Debunktion Junction: Asking the Right Questions

“When John heard in prison what the Messiah was doing, he sent word by his disciples and said to him, “Are you the one who is to come, or are we to wait for another?” (Matt. 11:2)

What sparks this question?

Matthew introduces John the Baptist earlier in his Gospel as the Elijah-like precursor to the Messiah (see 3:1-12). He is pictured as an anti-establishment desert prophet prophesying outside institutional religion (the temple and the synagogue), calling Israel to spiritual conversion and renewal.

He believes the kingdom of heaven/God is about to be realized through the Messianic mediator who will immerse people in a fiery judgment. The wheat and the chaff will be separated.

John announces that the kingdom “has come near” in the person of the Messiah. The time is at hand. The ball is about to drop.

“Even now,” says John, “the ax is lying at the root of the trees; every tree therefore that does not bear good fruit is cut down and thrown into the fire.” The righteous will be purified, but the wicked will be consumed by the “unquenchable fire.”

When a number of Pharisees and Sadducees find there way out to the desert to be baptized by John, he screams: “You brood of vipers! Who warned you to flee from the wrath to come?”

For John, the advent of the Messiah and the realization of the kingdom involved a baptism in the wrath of God.

No wonder John is perplexed. His imprisonment may have dampened his spirit, but it is clear that there is a deeper issue. The Messiah is not acting the part.

Jesus seems to be reading off a different script. Where’s the baptism by fire? Why hasn’t the ax brought the trees down? Where is “the wrath to come”?

Jesus displays no interest in separating the wheat and the chaff. John must have observed that Jesus’ works were clearly more about inclusion than exclusion. Jesus invited and welcomed all manner of “chaff” to participate in an open table.  
The messianic works delineated in response to John’s question can be understood in a spiritual sense to point to all the core elements of the gracious gospel Jesus embodied and taught:

“the blind receive their sight” –  enlightenment, discernment
“the lame walk” –  healing, renewal, restoration
“the lepers are cleansed” –  forgiveness, inclusion, reconciliation
“the deaf hear” -  obedience, guidance, doing the word   
“the dead are raised”  –  new life, conversion, transformation
“the poor have good news brought to them"–  liberation, social justice, equality

After Jesus enumerates these messianic works he declares: “Blessed is anyone who takes no offense at me.” John is being challenged to get rid of his old script and embrace a new one.

John and his disciples stand to be “blessed” if they are open to “hear and see,” if they can move beyond their former way of thinking. The same is true for us. Can we hear a fresh word? Can we see an alternative vision? Are we open to new possibilities?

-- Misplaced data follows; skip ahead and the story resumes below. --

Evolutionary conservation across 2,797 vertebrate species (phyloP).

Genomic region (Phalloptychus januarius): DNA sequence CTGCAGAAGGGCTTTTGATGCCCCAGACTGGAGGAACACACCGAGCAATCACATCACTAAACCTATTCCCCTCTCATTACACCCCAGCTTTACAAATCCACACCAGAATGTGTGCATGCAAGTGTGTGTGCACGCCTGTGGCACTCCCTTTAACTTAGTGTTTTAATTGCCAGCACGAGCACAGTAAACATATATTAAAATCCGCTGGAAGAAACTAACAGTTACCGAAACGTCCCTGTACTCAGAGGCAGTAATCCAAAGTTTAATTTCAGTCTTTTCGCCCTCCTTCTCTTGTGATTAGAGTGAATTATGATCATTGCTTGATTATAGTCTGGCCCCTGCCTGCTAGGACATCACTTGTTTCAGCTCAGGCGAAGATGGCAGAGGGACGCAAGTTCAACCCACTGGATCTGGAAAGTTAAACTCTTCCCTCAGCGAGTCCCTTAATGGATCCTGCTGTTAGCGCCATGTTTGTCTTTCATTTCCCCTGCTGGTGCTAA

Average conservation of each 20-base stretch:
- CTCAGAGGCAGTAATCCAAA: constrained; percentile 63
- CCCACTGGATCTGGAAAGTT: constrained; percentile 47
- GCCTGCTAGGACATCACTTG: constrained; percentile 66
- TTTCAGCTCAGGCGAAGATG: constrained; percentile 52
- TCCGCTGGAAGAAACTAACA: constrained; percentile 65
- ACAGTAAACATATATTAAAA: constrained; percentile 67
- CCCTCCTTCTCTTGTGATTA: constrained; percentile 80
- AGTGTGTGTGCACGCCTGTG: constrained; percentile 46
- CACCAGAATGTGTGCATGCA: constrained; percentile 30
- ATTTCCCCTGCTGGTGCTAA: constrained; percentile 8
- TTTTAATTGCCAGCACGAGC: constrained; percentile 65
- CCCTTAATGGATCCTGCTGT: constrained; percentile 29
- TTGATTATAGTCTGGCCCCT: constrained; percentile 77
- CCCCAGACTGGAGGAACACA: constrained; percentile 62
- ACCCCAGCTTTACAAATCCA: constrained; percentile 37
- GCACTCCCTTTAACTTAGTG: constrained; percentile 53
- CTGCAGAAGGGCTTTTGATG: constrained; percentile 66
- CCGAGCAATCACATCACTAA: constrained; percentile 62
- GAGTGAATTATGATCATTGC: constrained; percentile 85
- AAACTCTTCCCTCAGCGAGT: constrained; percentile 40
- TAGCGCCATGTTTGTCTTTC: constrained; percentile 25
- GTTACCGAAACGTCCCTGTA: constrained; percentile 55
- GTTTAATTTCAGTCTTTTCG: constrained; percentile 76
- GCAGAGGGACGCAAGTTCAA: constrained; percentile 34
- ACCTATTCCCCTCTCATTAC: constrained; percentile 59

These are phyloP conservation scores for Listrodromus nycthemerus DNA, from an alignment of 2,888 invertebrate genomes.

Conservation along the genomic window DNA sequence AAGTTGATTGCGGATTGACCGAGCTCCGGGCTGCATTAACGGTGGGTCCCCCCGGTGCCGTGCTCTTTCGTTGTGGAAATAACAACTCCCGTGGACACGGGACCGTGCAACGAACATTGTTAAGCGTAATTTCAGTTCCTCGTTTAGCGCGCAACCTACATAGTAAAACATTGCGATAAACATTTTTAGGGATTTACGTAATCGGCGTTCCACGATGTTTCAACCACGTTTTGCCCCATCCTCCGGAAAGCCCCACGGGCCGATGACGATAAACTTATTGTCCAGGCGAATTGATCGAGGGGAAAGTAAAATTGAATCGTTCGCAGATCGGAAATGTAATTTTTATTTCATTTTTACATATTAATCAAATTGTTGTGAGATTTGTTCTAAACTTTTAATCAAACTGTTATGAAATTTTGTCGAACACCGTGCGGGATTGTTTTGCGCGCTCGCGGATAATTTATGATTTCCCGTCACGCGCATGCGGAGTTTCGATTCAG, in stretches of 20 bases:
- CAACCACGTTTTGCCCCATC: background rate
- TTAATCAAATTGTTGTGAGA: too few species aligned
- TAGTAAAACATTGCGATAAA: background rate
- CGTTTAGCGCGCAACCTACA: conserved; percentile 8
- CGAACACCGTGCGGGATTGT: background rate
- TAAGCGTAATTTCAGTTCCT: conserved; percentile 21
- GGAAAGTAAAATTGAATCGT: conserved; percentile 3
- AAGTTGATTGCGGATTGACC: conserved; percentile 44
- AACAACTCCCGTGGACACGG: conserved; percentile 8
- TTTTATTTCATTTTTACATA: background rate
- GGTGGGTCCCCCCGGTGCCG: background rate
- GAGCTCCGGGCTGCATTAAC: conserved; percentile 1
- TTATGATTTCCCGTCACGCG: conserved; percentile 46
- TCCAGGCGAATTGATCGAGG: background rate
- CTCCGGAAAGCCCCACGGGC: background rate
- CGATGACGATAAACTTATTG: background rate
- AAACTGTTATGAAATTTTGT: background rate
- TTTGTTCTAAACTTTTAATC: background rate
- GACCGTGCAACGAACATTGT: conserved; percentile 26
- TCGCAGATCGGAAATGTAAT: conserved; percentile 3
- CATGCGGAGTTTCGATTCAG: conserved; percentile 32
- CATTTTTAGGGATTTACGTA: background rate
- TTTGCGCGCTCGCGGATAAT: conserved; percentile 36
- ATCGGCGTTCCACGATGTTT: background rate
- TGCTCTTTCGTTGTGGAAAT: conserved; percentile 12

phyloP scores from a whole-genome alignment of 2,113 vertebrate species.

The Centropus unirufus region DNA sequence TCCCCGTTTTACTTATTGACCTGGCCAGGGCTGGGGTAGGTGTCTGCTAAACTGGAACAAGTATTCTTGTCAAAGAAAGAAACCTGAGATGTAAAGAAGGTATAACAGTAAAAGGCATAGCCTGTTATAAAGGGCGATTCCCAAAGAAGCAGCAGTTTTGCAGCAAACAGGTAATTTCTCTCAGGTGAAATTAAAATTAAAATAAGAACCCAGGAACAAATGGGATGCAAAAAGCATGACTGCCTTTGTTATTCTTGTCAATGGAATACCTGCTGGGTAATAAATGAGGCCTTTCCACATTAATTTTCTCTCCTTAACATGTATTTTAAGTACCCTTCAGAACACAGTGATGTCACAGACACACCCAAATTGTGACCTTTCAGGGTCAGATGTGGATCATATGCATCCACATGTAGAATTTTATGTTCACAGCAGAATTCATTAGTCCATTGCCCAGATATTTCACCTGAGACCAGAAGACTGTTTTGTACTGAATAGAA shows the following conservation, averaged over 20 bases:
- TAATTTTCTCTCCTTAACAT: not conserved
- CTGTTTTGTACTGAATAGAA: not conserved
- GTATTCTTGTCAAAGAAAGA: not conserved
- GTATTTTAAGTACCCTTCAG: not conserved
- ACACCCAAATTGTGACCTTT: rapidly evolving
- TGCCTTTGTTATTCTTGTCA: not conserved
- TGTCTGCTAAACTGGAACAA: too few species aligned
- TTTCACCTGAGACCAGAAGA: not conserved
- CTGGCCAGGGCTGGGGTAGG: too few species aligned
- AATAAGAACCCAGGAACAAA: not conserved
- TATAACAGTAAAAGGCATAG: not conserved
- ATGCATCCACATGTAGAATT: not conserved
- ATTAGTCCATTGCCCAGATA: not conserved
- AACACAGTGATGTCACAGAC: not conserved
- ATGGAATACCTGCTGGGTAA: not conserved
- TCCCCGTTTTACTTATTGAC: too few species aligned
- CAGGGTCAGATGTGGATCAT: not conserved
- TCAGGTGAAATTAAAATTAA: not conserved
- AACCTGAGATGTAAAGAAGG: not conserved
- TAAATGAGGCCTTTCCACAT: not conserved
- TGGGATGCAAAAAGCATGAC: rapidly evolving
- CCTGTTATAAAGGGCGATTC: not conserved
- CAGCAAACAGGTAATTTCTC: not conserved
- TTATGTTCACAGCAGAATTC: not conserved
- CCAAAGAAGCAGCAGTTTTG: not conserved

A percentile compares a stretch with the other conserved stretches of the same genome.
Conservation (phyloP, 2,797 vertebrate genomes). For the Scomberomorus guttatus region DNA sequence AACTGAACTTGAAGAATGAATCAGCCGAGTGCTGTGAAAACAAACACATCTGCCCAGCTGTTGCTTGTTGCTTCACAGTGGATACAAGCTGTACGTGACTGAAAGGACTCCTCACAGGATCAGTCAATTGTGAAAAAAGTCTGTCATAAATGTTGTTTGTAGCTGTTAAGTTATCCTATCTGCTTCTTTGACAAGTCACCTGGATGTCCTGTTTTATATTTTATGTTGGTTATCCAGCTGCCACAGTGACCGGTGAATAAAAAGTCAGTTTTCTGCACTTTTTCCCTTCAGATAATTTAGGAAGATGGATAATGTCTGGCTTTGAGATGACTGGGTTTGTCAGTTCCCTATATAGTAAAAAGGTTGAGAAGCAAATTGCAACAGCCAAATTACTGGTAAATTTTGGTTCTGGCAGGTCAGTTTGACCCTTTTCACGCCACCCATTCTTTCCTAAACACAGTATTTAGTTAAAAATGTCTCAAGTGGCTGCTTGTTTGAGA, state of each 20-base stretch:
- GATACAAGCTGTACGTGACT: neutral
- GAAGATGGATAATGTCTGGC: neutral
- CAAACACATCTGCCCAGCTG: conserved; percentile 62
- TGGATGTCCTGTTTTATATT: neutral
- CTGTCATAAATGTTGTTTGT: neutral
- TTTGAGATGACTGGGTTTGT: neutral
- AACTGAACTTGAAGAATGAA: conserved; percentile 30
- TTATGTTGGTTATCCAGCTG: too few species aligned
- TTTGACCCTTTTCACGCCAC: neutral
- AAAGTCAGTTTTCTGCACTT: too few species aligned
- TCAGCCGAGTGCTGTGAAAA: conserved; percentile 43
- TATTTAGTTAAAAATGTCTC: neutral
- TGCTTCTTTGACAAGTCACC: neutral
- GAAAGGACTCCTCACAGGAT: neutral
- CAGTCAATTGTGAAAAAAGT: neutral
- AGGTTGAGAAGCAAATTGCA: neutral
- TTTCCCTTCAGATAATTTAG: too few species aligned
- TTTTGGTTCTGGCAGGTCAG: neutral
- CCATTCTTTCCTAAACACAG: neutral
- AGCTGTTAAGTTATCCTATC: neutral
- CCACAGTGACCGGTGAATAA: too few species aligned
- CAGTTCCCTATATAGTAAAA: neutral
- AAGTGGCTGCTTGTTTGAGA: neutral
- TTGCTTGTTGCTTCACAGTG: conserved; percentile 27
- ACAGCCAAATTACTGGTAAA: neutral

Even though John’s expectations were off target, Jesus affirms John in no uncertain terms (Matt. 11:7–11a). Jesus says that “among those born of women no one has arisen greater than John the Baptist.” Just goes to show that good people who do good work can completely miss what God is doing.

Then Jesus says: “yet the least in the kingdom of heaven is greater than he.” It’s a kind of riddle, I think. It’s meant to evoke thought. I read it to mean that the one who embraces Jesus’ vision of the kingdom (reflected in the works he accomplished and the life he lived) will find oneself in a “greater” place of opportunity to participate in the work of the kingdom than even the greatest of the prophets.

I would like to think that Jesus’ words to John, while shattering John’s old paradigm, ignited a new vision and hope. Thankfully, John didn’t give up all hope and give in to disillusionment and despair. Though bewildered, he asked the question, and I want to believe that he lived into it.

How we understand God is always relative to where we stand in space and time. The pressures and influences of our time and culture deeply impact the way we think and relate to Ultimate Reality. Questions are the source of spiritual vitality and liberation.

A nightly news show periodically features a clip called “debunktion junction,” where some popular political (usually far right) notions are debunked. Maybe we need to do the same with some of our religious certitudes by asking weightier and more honest questions.

Thomas Merton said it well: “In the progress toward religious understanding, one does not go from answer to answer but from question to question. One’s questions are answered, not by clear, definitive answers, but by more pertinent and more crucial questions.”

Questions help to dismantle our pride, clear away our certitudes, and open a place for humility to take root and grow. Questions create the space needed “to hear and see” what new thing God may want to tell us and show us.


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